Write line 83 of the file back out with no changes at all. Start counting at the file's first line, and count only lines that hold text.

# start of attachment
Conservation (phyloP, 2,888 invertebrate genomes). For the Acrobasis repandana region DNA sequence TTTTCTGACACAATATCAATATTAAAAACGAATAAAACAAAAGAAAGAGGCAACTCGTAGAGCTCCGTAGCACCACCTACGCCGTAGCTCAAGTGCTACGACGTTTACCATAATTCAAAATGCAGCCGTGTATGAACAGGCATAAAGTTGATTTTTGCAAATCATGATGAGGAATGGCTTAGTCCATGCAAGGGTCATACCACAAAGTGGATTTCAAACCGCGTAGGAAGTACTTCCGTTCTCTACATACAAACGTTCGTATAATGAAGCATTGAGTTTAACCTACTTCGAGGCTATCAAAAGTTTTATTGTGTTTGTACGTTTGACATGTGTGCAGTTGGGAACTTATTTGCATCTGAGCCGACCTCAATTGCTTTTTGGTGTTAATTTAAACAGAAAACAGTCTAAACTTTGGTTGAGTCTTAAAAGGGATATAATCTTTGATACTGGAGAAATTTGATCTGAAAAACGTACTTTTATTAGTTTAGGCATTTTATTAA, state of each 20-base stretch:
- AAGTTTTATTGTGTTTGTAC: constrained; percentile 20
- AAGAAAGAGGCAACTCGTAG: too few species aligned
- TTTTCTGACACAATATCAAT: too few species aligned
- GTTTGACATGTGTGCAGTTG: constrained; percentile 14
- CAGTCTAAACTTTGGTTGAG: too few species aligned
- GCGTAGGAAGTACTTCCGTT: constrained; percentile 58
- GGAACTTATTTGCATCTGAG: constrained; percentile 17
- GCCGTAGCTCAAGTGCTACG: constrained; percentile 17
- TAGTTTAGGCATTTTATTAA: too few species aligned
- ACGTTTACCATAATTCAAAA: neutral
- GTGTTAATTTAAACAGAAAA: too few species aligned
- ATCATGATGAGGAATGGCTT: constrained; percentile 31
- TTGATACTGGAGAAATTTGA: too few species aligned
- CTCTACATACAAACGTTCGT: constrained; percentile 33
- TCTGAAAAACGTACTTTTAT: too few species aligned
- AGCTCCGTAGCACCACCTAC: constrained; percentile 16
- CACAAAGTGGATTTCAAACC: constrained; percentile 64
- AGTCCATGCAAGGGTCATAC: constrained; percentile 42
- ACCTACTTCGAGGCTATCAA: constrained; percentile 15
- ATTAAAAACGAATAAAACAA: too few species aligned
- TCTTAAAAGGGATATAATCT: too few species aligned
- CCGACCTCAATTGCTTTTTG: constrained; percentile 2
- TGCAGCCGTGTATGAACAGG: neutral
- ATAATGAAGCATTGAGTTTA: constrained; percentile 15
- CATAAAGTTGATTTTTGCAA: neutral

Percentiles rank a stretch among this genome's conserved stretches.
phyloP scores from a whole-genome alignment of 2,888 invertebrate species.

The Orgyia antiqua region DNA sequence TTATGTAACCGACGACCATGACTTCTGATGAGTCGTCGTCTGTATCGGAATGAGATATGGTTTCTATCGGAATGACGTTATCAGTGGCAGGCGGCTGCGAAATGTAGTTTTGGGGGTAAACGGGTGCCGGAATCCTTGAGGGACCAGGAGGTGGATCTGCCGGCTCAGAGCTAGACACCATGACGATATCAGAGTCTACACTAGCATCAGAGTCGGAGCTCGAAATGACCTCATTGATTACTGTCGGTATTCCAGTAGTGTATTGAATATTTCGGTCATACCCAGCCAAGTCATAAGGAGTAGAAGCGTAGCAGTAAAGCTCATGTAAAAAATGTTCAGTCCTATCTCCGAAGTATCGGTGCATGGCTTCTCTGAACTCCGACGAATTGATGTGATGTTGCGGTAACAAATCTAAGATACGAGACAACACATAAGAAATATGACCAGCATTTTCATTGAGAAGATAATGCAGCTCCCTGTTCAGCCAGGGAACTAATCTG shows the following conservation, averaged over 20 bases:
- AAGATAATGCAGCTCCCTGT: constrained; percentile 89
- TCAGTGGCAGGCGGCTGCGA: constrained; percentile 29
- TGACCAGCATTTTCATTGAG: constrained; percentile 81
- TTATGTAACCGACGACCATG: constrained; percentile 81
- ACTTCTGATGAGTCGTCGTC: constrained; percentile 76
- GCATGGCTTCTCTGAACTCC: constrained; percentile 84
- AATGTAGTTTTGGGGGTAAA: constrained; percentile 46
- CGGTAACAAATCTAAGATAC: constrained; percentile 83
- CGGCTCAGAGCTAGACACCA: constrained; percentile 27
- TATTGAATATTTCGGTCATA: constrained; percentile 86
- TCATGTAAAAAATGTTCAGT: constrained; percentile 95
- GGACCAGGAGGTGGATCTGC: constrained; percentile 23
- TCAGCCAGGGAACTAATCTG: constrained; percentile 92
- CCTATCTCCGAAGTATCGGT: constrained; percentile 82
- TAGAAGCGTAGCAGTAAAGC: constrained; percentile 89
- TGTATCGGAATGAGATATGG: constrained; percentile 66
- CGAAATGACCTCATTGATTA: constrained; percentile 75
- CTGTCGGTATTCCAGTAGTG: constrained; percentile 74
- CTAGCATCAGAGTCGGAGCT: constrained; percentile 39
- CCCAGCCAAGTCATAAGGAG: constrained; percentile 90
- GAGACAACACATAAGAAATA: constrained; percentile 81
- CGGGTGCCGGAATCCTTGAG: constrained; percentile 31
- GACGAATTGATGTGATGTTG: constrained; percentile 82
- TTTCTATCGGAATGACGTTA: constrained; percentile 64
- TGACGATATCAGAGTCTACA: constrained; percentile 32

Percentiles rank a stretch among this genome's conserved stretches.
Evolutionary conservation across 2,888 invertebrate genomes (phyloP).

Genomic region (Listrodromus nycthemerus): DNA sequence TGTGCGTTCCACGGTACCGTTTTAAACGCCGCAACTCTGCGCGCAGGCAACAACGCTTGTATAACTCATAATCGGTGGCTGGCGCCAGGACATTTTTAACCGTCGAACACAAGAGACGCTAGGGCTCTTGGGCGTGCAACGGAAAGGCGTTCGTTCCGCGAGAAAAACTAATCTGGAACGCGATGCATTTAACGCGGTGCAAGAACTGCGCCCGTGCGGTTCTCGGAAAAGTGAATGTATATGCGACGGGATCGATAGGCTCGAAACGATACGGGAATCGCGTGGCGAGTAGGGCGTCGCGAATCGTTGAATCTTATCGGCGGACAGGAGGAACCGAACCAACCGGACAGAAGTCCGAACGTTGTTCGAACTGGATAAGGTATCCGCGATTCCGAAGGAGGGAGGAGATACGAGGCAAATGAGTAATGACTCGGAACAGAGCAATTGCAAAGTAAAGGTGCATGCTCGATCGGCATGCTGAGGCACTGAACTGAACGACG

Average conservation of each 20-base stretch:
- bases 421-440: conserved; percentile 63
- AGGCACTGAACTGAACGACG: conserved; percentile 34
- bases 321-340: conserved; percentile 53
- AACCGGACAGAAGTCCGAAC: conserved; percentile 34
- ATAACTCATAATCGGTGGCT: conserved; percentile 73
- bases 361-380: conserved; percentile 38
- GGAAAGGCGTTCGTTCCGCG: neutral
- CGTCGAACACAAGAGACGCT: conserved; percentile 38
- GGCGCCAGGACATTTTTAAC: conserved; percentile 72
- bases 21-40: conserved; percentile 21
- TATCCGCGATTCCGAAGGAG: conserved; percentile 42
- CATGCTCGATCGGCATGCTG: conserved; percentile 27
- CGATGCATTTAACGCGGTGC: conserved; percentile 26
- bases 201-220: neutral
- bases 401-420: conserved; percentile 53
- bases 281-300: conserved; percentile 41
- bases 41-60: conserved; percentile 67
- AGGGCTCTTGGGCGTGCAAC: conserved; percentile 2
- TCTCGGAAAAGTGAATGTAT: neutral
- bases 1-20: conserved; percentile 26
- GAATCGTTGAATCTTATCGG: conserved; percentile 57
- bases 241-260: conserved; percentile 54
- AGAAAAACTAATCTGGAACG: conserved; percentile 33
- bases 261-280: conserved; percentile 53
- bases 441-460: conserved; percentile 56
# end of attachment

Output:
- bases 441-460: conserved; percentile 56